None of them has pimples. Their complexion suggests pancake makeup. Their eyes are moist. Their profiles are noble, and their hair shines the way hair does when it's been brilliantined and lit by klieg lights.

Kahan was trained in fastidiousness, though not as a painter, as a tailor.

His father's shop was among the best in Vienna. When Eugene Ormandy, the conductor, required a set of tails, or Conrad Veidt, the actor, desired a new suit, or officers at court were in need of a new uniform, they went to Kahan's.

"It was a very elegant shop in the very heart of Vienna,' says Lily Kahan, the artist's widow. "Adolf Loos did the interior. The fabrics were beautiful. Nothing but the best."

Young Louis, then called Ludwig, earned his Master Tailor's certificate in a deeply formal city where such credentials mattered. The Habsburg Empire was crumbling, but in Vienna, its capital, the arts weren't. Vienna's architects were excellent. So were its tenors, its pastry chefs, and its tailors.

The finest bespoke tailors didn't just cut and sew, didn't just sell and fit. They served. They called you sir. They exuded elegance. "When Louis's father died," says the artist's widow, "they went through all his closets, and found a comb in every suit." Their reading of your needs was cold-eyed, intimate, compassionate, and swift. Vienna was Freud's city. A slight paunch? Do not be concerned. One shoulder higher than the other? Small adjustments could be made. Vienna's finest tailors were accommodating almost, but not quite, to the point of servility. They not only fulfilled, they anticipated your requests. Ludwig Kahan was one of them. One sees it in his art.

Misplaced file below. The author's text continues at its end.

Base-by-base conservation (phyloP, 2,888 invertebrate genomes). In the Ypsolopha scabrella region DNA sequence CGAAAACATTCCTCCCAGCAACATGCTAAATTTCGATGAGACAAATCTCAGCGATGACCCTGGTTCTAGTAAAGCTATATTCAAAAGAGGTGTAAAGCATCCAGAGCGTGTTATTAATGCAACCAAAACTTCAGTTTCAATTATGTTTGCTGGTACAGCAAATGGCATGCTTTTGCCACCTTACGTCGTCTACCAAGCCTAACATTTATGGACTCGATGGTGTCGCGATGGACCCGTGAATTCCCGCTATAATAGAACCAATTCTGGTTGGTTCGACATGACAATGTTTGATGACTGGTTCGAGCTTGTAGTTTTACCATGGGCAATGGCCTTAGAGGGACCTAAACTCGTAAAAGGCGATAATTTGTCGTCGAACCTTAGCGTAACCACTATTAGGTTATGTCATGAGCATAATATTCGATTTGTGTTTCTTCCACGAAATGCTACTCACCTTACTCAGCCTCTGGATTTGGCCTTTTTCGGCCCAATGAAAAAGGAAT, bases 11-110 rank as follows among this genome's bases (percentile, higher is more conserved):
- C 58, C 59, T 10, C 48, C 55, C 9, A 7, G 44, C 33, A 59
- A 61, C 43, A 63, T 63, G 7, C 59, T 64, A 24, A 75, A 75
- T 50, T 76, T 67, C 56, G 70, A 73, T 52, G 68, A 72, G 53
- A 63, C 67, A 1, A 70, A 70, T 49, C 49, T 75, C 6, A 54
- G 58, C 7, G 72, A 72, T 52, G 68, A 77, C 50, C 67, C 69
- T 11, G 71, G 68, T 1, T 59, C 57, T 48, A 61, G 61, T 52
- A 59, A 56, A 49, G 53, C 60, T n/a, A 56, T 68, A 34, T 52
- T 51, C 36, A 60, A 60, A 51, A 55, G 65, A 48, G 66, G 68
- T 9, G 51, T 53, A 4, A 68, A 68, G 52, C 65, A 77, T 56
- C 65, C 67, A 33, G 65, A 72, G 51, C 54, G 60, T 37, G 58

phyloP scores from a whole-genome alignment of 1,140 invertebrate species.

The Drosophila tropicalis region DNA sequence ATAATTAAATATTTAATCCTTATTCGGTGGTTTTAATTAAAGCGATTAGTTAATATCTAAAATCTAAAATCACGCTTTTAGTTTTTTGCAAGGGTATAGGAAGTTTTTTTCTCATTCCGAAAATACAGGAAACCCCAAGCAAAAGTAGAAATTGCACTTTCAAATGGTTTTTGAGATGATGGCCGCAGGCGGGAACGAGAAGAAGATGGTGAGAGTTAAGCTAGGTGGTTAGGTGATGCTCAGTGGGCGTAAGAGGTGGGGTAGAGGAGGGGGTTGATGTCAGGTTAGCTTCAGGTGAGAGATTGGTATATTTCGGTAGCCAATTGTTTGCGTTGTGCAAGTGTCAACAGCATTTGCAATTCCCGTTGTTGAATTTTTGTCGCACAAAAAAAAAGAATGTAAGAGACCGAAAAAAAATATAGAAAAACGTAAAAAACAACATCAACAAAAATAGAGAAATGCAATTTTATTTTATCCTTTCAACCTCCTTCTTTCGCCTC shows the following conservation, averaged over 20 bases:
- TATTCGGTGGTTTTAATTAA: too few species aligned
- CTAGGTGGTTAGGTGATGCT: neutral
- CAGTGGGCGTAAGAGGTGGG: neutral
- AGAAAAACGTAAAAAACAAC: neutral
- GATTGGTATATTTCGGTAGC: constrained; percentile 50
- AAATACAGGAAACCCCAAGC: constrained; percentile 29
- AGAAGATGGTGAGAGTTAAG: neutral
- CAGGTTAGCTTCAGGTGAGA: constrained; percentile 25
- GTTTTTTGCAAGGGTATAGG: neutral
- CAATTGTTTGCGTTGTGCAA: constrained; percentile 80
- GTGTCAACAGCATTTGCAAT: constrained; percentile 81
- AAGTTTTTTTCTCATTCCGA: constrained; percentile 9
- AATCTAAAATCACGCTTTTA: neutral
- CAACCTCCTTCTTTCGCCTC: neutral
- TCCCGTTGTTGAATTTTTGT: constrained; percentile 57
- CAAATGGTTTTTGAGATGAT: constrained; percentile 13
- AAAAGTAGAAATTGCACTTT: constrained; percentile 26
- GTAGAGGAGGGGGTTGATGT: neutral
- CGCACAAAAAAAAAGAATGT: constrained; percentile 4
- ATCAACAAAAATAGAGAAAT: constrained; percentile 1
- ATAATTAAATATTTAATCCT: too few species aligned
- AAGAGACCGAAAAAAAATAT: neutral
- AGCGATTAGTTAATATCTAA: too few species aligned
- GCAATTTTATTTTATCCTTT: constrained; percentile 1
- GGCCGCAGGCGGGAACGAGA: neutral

What is stylish about his portraits, rote as they are, is their movie look, their glamour. Everyone in the art world will tell you nowadays that what's hot and new is photography. Kahan's Algerian portraits aren't hot and new. They're warm and old. They couldn't have been made with a camera. It wouldn't have been the same. Still, photography is in them -- movie photography. This is silver screen era art.

After the war, Kahan returned to Paris, where he did illustrations for Le Figaro. At one time he considered emigrating for Los Angeles (Otto Preminger was a customer, Billy Wilder a friend), but in 1947 he moved, instead, to Australia, where he designed costumes for the National Theatre Company and the Australian Opera, produced many portraits, won prizes and did fine.

He was 97 when he died. "We had a wonderful life together," said his widow.

Harold Persing got through the war and then returned to the Midwest, where he worked in the furniture business, and the machinery business, and did some long-haul trucking, and drove snowplows. He retired in 1989. He still wears his hair in a military crew cut, but it's white now. And he's put on a bit of weight.

He looked at the drawings of comrades, and then again at his own portrait. "Hey," he said. "I used to be good-looking, too."

Drawings by Dispatch: Portraits of U.S. Servicemen by Louis Kahan will remain on display at the Australian Embassy, 1601 Massachusetts Ave. NW, through May 27. The exhibition is open to the public Monday-Friday, noon-2 p.m. For information call 202-797-3383. Admission is free.